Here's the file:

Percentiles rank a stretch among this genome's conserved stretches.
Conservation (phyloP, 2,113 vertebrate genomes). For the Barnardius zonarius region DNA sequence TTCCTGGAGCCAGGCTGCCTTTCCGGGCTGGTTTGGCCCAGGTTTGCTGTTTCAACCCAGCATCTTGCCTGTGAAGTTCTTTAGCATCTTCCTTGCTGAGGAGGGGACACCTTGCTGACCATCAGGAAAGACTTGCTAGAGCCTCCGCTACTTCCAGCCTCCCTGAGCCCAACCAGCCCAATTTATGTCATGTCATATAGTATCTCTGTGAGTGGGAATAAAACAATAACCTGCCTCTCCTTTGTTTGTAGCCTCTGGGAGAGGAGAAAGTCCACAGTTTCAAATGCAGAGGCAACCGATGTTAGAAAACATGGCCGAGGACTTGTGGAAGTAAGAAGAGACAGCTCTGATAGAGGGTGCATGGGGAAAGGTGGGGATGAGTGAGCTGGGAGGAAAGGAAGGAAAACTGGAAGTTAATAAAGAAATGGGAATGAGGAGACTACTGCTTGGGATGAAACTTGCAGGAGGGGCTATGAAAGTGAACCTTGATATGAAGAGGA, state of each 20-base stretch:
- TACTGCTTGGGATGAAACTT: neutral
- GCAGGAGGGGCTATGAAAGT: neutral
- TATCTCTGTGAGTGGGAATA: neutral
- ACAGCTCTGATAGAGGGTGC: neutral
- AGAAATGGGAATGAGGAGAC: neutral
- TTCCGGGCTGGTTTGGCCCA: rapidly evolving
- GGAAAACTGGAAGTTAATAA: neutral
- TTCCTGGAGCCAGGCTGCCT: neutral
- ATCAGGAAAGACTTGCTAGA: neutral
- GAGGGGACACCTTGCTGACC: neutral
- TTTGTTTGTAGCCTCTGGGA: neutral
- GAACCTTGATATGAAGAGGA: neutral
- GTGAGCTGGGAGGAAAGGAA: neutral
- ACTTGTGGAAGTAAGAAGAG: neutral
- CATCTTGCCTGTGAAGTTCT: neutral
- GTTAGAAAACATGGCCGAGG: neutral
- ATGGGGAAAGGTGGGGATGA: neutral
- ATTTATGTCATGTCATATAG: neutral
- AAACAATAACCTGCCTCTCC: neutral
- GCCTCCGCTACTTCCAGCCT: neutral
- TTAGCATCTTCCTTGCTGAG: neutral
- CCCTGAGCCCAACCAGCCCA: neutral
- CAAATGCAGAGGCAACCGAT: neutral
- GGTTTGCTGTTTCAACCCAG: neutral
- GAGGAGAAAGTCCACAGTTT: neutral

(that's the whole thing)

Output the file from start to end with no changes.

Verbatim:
Percentiles rank a stretch among this genome's conserved stretches.
Conservation (phyloP, 2,113 vertebrate genomes). For the Barnardius zonarius region DNA sequence TTCCTGGAGCCAGGCTGCCTTTCCGGGCTGGTTTGGCCCAGGTTTGCTGTTTCAACCCAGCATCTTGCCTGTGAAGTTCTTTAGCATCTTCCTTGCTGAGGAGGGGACACCTTGCTGACCATCAGGAAAGACTTGCTAGAGCCTCCGCTACTTCCAGCCTCCCTGAGCCCAACCAGCCCAATTTATGTCATGTCATATAGTATCTCTGTGAGTGGGAATAAAACAATAACCTGCCTCTCCTTTGTTTGTAGCCTCTGGGAGAGGAGAAAGTCCACAGTTTCAAATGCAGAGGCAACCGATGTTAGAAAACATGGCCGAGGACTTGTGGAAGTAAGAAGAGACAGCTCTGATAGAGGGTGCATGGGGAAAGGTGGGGATGAGTGAGCTGGGAGGAAAGGAAGGAAAACTGGAAGTTAATAAAGAAATGGGAATGAGGAGACTACTGCTTGGGATGAAACTTGCAGGAGGGGCTATGAAAGTGAACCTTGATATGAAGAGGA, state of each 20-base stretch:
- TACTGCTTGGGATGAAACTT: neutral
- GCAGGAGGGGCTATGAAAGT: neutral
- TATCTCTGTGAGTGGGAATA: neutral
- ACAGCTCTGATAGAGGGTGC: neutral
- AGAAATGGGAATGAGGAGAC: neutral
- TTCCGGGCTGGTTTGGCCCA: rapidly evolving
- GGAAAACTGGAAGTTAATAA: neutral
- TTCCTGGAGCCAGGCTGCCT: neutral
- ATCAGGAAAGACTTGCTAGA: neutral
- GAGGGGACACCTTGCTGACC: neutral
- TTTGTTTGTAGCCTCTGGGA: neutral
- GAACCTTGATATGAAGAGGA: neutral
- GTGAGCTGGGAGGAAAGGAA: neutral
- ACTTGTGGAAGTAAGAAGAG: neutral
- CATCTTGCCTGTGAAGTTCT: neutral
- GTTAGAAAACATGGCCGAGG: neutral
- ATGGGGAAAGGTGGGGATGA: neutral
- ATTTATGTCATGTCATATAG: neutral
- AAACAATAACCTGCCTCTCC: neutral
- GCCTCCGCTACTTCCAGCCT: neutral
- TTAGCATCTTCCTTGCTGAG: neutral
- CCCTGAGCCCAACCAGCCCA: neutral
- CAAATGCAGAGGCAACCGAT: neutral
- GGTTTGCTGTTTCAACCCAG: neutral
- GAGGAGAAAGTCCACAGTTT: neutral